R.W. Johnson: 40-odd years prophesying the end for South Africa

This updated version of How Long Will South Africa Survive? sees the country more crippled than ever by corruption, cronyism and greed

29 August 2015

9:00 AM

29 August 2015

9:00 AM

How Long Will South Africa Survive?: The Looming Crisis R.W. Johnson

Hurst, pp.288, £25, ISBN: 9781849045599

I think this should begin with a truth-in-journalism disclosure: I know R.W. Johnson well enough to call him Bill. Since this opens me to charges of bias, let me start by acknowledging that Professor Johnson (a former leader of the ‘Magdalen Mafia’ at Oxford and author of a witty book on the subject) is unpopular in certain circles down here in South Africa. In spite of his record — 12 books, platforms at several esteemed British publications and an engaging prose style — Johnson has been shunned by local book fairs and banished from our op-ed pages. In the early 1990s, the African National Congress went so far as to attempt to shut him up in London, too, sending an emissary to tell several British editors that the man was a reactionary whose scribblings should be suppressed.

This animus dates back to 1977, when Johnson published the first version of How Long Will South Africa Survive?, a book remembered today for its central heresy: he described the ANC’s armed struggle as a feeble affair and predicted that the apartheid regime was more likely to be toppled by economic and moral pressure from its western trading partners. In 1977 this was greeted by jeers from the left, but Johnson turned out to be spot on: the ANC’s guerrilla campaign fizzled, while sanctions and disinvestment campaigns drove Pretoria into a position so desperate that it seemed almost relieved to surrender once it became clear that the ANC’s Soviet backers were collapsing.

And now we have How Long? Mark II, a book that bears the same title as its illustrious predecessor and wrestles with the same question.

Johnson opens his argument with an extended vignette involving Mandla Gcaba, a nephew of Jacob Zuma and according to Johnson, one of the state president’s key backers. Gcaba is a boss in the taxi business, a man whose foot soldiers defend their turf with heavy weapons. He is also linked to a police constable named S’bu Mpisane who vanished just before testifying in a murder trial that threatened to put the president’s nephew in jail. When the heat died down, S’bu came back to life, married into Zuma’s ‘Tammany machine’ and began to move up in the world. Today, still a policeman, he owns a mansion worth 94 times his annual salary and, according to Johnson, bought his wife a Rolls Royce for Christmas.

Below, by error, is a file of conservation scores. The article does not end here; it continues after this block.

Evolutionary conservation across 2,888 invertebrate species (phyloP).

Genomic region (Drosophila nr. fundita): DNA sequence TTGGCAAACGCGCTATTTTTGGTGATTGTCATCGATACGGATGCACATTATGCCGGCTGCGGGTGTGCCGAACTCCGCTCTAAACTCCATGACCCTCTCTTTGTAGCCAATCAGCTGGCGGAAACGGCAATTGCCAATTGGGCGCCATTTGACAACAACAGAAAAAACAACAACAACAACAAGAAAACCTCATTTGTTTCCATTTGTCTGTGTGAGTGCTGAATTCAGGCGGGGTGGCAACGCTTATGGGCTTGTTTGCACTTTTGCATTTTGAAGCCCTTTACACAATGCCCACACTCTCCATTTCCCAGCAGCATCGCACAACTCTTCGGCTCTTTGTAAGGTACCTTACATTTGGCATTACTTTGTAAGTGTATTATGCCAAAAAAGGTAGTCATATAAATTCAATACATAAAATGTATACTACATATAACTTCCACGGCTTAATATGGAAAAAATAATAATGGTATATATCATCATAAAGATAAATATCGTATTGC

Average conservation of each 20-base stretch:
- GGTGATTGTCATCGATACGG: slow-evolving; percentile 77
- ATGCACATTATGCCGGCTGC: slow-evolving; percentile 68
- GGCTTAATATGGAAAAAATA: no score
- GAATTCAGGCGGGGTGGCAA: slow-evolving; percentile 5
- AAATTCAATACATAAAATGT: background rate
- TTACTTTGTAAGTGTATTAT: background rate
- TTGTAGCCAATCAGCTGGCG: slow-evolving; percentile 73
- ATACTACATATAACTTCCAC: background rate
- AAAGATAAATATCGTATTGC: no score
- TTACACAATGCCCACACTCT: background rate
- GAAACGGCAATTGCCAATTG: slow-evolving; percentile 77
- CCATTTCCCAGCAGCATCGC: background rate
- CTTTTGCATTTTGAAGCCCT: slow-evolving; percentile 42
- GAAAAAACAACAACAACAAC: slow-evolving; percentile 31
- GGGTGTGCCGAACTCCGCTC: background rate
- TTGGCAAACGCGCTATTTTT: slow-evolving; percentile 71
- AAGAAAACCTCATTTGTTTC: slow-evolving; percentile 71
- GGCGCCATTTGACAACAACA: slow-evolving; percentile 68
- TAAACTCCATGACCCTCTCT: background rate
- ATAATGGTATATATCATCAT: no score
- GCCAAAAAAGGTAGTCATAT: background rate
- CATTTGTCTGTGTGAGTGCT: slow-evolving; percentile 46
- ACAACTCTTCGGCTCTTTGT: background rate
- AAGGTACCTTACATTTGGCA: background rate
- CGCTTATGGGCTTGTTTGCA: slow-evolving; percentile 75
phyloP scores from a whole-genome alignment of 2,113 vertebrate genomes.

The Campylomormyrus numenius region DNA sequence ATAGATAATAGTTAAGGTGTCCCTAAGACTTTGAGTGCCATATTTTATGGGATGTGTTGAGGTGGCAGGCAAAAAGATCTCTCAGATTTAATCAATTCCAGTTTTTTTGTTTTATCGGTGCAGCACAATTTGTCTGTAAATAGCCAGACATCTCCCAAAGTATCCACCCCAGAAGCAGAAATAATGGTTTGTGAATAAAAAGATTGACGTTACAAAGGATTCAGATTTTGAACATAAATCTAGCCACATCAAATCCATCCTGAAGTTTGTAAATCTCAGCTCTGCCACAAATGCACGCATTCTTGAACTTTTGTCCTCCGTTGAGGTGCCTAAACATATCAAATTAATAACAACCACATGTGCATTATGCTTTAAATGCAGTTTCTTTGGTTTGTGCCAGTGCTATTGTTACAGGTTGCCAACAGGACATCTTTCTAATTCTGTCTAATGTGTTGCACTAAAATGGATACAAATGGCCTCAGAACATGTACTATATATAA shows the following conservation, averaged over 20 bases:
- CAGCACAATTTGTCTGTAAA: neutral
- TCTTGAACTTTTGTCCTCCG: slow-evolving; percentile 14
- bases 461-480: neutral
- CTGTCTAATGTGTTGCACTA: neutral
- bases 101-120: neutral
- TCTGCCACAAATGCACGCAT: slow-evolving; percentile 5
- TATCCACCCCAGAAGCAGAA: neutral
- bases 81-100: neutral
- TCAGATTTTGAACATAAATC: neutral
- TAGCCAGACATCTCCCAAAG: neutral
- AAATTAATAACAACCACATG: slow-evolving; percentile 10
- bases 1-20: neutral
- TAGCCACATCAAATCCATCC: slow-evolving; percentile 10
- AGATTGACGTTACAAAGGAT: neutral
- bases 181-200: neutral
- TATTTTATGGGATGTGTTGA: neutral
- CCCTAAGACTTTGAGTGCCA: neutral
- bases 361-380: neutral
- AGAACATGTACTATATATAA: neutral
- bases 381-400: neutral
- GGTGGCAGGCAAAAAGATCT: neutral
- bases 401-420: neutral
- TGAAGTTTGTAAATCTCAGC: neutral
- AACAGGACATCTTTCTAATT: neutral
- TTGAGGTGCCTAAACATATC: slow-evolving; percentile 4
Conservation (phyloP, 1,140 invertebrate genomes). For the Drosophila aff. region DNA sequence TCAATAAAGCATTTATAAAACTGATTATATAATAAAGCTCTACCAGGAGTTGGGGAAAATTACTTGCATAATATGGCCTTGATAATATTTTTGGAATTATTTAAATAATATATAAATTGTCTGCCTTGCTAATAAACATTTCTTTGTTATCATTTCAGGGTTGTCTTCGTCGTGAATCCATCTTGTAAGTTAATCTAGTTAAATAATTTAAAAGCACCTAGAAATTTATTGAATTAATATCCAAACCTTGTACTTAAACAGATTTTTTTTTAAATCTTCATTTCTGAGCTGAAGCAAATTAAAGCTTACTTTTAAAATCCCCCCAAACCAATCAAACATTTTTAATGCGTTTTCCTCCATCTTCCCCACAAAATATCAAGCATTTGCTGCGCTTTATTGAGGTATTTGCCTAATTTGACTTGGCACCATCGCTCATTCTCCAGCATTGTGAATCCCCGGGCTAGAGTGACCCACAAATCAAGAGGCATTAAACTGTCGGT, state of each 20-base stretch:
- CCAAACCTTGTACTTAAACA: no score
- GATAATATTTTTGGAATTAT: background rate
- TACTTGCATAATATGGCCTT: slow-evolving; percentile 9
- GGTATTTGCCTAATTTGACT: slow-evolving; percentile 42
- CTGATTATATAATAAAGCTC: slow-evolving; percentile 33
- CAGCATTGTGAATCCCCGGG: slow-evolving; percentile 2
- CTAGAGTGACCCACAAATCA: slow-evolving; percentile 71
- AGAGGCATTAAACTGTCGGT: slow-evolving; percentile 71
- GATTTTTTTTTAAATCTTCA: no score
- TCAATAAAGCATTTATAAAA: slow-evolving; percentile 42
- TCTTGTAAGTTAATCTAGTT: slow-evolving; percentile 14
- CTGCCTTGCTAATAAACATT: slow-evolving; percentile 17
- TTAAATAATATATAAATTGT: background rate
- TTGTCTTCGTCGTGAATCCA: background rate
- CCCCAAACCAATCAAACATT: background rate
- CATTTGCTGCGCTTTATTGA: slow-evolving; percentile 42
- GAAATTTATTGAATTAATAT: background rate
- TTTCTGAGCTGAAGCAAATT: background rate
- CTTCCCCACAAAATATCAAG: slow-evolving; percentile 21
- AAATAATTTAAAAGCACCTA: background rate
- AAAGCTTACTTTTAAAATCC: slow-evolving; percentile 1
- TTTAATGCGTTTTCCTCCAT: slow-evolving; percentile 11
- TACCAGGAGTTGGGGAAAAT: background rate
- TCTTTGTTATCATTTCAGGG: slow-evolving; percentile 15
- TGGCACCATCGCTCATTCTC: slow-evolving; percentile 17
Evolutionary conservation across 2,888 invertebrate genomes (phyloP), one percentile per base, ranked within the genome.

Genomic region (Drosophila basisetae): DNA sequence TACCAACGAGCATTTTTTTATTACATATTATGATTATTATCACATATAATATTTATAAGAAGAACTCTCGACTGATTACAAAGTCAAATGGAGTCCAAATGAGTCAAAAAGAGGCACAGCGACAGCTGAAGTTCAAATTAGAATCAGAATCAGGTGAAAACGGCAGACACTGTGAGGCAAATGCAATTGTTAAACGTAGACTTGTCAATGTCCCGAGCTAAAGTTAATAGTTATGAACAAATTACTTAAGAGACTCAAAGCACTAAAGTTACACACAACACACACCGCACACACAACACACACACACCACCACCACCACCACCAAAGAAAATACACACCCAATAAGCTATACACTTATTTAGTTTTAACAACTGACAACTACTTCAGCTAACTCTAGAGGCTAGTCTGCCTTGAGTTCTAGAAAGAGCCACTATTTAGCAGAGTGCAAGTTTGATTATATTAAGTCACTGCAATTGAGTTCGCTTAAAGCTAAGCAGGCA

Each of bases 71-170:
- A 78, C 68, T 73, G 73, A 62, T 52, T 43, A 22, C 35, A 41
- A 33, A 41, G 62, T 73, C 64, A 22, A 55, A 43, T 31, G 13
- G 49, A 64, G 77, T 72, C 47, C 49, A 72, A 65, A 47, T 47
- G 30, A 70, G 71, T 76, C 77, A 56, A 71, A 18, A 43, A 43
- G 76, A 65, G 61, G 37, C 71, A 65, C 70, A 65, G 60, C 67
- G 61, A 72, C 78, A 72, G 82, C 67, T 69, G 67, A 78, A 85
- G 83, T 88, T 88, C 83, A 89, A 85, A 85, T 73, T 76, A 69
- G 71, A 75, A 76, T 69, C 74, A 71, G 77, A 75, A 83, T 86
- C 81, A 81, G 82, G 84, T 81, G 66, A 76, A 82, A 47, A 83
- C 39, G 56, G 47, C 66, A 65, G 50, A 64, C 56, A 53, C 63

There are many similar stories in today’s South Africa, and they provide Johnson with one of his central themes. The rule of law is threatened, he says. Police are bent. A stench of corruption hangs over government, and those in a position to check the rot are often themselves contaminated by scandal. By now, all the world knows about President Zuma’s sprawling rural residence, built at taxpayers’ expense by contractors whose charges seem to exceed the explicable by a factor of ten. There are many similar stories in that regard too.

According to Johnson, Zuma’s extended family has benefited hugely from the patriarch’s accession to power, acquiring a financial empire that extends from hi-tech enterprises in Johannesburg to oil plays in the Congo basin. His tribe has done rather well too: Zulus now constitute the largest voting bloc at ANC conferences and occupy key ministries in Zuma’s cabinet. On the next rung, we find a network of what Johnson calls ‘warlords and patronage lords’ running the provinces, and below them, a new class of black businessmen and government mandarins who work together to divert state resources into their own pockets. As Johnson sees it, this ‘predatory’ elite can feed its voracious appetite only by redistribution away from others, in the process impoverishing everyone but itself. ‘This is not some form of aberration from the liberation struggle,’ he says. ‘A glance around Africa shows that this is liberation.’